I recently saw this article posted by Art Einsky called "Why Cow Nappies, Udder Nonsense". I thought it was just another silly post, but when I started reading - I thought... this is ridiculous.
So the short and long of it is... the European Union Environmental Laws has determined that cow poo; is too toxic to let it fall on the ground anymore and has set forth laws, yes laws -that require farmers to place "nappies" on their cows, while grazing them out in the fields. Apparently the law indicates this only has to be done if you are grazing cows on slopes with a 15% gradient or more. But in the Alpine farm region... this is a bit of a people. It's the mountains!
Johann Huber's family has owned their farm on the slopes of Gmund am Tergernese for over 400 years. Their cows have always happily fertilized their slopes. But with this new enactment Huber started placing his own homemade "nappies" on his cows to be on the side of caution.
What do you think of this udder nonsense? Share your two cents in the comments below..
Strolling Of The Heifers
In what is know, known as a town charished tradition. Last weekend; some 100 heifers, colorfully decorated with spring flowers strolled down main street in Brattleboro, VT. About 50,000 people (which) is half of Vermonts population, assembled 3 rows deep to show their support and appreciate for it's local farmers.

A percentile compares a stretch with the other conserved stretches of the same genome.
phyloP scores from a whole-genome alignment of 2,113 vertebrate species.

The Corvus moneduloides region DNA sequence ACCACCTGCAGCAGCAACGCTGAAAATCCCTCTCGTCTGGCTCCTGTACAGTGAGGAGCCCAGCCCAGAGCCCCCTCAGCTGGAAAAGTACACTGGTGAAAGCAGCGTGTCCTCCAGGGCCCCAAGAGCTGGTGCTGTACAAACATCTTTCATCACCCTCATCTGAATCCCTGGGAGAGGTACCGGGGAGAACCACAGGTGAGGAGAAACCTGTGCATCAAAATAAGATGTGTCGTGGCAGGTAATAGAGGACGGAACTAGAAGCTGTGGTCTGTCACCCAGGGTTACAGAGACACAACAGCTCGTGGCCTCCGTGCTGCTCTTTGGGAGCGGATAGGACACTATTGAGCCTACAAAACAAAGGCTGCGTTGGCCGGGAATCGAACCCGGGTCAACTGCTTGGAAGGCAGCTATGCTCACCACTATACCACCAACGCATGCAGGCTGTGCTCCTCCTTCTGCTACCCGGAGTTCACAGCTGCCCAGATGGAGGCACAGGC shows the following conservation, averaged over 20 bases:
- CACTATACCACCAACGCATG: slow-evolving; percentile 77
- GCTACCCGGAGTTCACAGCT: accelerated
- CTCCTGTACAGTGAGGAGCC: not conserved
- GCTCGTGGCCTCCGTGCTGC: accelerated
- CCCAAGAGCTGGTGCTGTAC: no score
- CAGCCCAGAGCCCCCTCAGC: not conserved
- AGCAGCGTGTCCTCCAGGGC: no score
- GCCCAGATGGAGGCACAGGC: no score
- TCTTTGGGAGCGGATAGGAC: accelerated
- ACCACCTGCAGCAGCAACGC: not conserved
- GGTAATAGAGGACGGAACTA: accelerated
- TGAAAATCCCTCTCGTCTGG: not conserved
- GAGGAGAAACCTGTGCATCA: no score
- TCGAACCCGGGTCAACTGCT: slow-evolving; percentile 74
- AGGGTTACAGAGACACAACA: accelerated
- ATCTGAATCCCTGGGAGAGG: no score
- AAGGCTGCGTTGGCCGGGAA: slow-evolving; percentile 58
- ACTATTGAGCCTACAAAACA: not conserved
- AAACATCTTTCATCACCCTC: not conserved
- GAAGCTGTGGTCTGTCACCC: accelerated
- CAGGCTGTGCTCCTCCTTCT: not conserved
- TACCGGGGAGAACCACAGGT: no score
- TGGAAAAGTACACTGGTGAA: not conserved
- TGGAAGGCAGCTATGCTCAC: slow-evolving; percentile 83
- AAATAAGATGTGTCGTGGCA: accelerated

Where It All Began..
This age old tradition was first started in 2002 where it took it's inspiration from Spain's "Running of the Bull". Vermonters where lamenting over the growing loss of dairy farmers. It was establish to bring attention to farming’s importance to the community’s health, heritage, and economy.
“Without farms, we don’t eat,” says Orly Munzing, the parade’s founder and executive director, adding that “when food became a commodity, people lost touch with where their food came from, even here, where a farm is a stone’s throw away.”
Change, Not Always what We Hope For..
Understandably we expect some change over the years. In the 1940's Vermont proudly boasted over 11,000 dairy farms, you will be shocked to know that number is down to a whoppen 1,000 today. Sadly "Rob Family Farm" who led out this years parade takes that number down by one more. After being in production for 104 years Helen Rob says;
"Shutting down was a hard decision, but the economics of running a small dairy (50 to 55 cows) no longer made sense as the price for milk barely keeps pace with increasing feed, seed, diesel, and fertilizer costs."
On a positive note...
There is a rise in demand for small niche farms, particularly artisan cheese markers. And if only for a day the uncertain future of Vermont farms floats away in the shouts of this happy parade.